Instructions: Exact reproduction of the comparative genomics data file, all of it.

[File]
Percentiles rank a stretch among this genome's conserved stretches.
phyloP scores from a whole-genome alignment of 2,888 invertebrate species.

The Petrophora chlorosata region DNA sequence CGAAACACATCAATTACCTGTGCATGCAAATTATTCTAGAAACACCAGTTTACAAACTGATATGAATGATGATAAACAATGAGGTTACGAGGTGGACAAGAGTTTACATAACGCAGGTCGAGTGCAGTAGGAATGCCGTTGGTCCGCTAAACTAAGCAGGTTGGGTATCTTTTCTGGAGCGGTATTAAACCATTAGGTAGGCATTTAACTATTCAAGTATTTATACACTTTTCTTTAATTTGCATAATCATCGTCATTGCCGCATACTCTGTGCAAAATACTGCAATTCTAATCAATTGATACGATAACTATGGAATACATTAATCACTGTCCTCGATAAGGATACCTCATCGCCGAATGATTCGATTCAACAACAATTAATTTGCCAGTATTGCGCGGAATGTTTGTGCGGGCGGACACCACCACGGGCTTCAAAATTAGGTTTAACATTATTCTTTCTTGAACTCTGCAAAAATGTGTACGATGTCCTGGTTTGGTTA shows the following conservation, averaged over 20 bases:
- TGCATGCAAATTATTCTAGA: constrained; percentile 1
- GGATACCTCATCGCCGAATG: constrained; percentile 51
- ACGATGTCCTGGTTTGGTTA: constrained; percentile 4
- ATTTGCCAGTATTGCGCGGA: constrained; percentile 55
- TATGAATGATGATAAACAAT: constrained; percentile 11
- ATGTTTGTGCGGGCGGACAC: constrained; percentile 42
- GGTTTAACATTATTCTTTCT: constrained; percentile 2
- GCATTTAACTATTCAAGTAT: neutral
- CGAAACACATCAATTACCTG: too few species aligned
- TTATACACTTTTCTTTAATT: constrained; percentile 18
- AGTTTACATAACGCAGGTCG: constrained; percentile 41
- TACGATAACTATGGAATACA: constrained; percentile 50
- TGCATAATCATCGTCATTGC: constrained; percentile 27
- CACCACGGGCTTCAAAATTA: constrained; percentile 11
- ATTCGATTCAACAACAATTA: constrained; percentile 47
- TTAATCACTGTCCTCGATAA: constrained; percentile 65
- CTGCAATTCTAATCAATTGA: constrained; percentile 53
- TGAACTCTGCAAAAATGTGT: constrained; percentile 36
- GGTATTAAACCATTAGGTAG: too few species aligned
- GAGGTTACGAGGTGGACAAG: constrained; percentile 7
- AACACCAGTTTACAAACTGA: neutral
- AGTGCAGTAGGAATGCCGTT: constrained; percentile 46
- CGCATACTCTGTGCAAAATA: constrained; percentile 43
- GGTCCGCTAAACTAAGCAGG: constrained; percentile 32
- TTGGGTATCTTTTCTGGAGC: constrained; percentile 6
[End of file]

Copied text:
Percentiles rank a stretch among this genome's conserved stretches.
phyloP scores from a whole-genome alignment of 2,888 invertebrate species.

The Petrophora chlorosata region DNA sequence CGAAACACATCAATTACCTGTGCATGCAAATTATTCTAGAAACACCAGTTTACAAACTGATATGAATGATGATAAACAATGAGGTTACGAGGTGGACAAGAGTTTACATAACGCAGGTCGAGTGCAGTAGGAATGCCGTTGGTCCGCTAAACTAAGCAGGTTGGGTATCTTTTCTGGAGCGGTATTAAACCATTAGGTAGGCATTTAACTATTCAAGTATTTATACACTTTTCTTTAATTTGCATAATCATCGTCATTGCCGCATACTCTGTGCAAAATACTGCAATTCTAATCAATTGATACGATAACTATGGAATACATTAATCACTGTCCTCGATAAGGATACCTCATCGCCGAATGATTCGATTCAACAACAATTAATTTGCCAGTATTGCGCGGAATGTTTGTGCGGGCGGACACCACCACGGGCTTCAAAATTAGGTTTAACATTATTCTTTCTTGAACTCTGCAAAAATGTGTACGATGTCCTGGTTTGGTTA shows the following conservation, averaged over 20 bases:
- TGCATGCAAATTATTCTAGA: constrained; percentile 1
- GGATACCTCATCGCCGAATG: constrained; percentile 51
- ACGATGTCCTGGTTTGGTTA: constrained; percentile 4
- ATTTGCCAGTATTGCGCGGA: constrained; percentile 55
- TATGAATGATGATAAACAAT: constrained; percentile 11
- ATGTTTGTGCGGGCGGACAC: constrained; percentile 42
- GGTTTAACATTATTCTTTCT: constrained; percentile 2
- GCATTTAACTATTCAAGTAT: neutral
- CGAAACACATCAATTACCTG: too few species aligned
- TTATACACTTTTCTTTAATT: constrained; percentile 18
- AGTTTACATAACGCAGGTCG: constrained; percentile 41
- TACGATAACTATGGAATACA: constrained; percentile 50
- TGCATAATCATCGTCATTGC: constrained; percentile 27
- CACCACGGGCTTCAAAATTA: constrained; percentile 11
- ATTCGATTCAACAACAATTA: constrained; percentile 47
- TTAATCACTGTCCTCGATAA: constrained; percentile 65
- CTGCAATTCTAATCAATTGA: constrained; percentile 53
- TGAACTCTGCAAAAATGTGT: constrained; percentile 36
- GGTATTAAACCATTAGGTAG: too few species aligned
- GAGGTTACGAGGTGGACAAG: constrained; percentile 7
- AACACCAGTTTACAAACTGA: neutral
- AGTGCAGTAGGAATGCCGTT: constrained; percentile 46
- CGCATACTCTGTGCAAAATA: constrained; percentile 43
- GGTCCGCTAAACTAAGCAGG: constrained; percentile 32
- TTGGGTATCTTTTCTGGAGC: constrained; percentile 6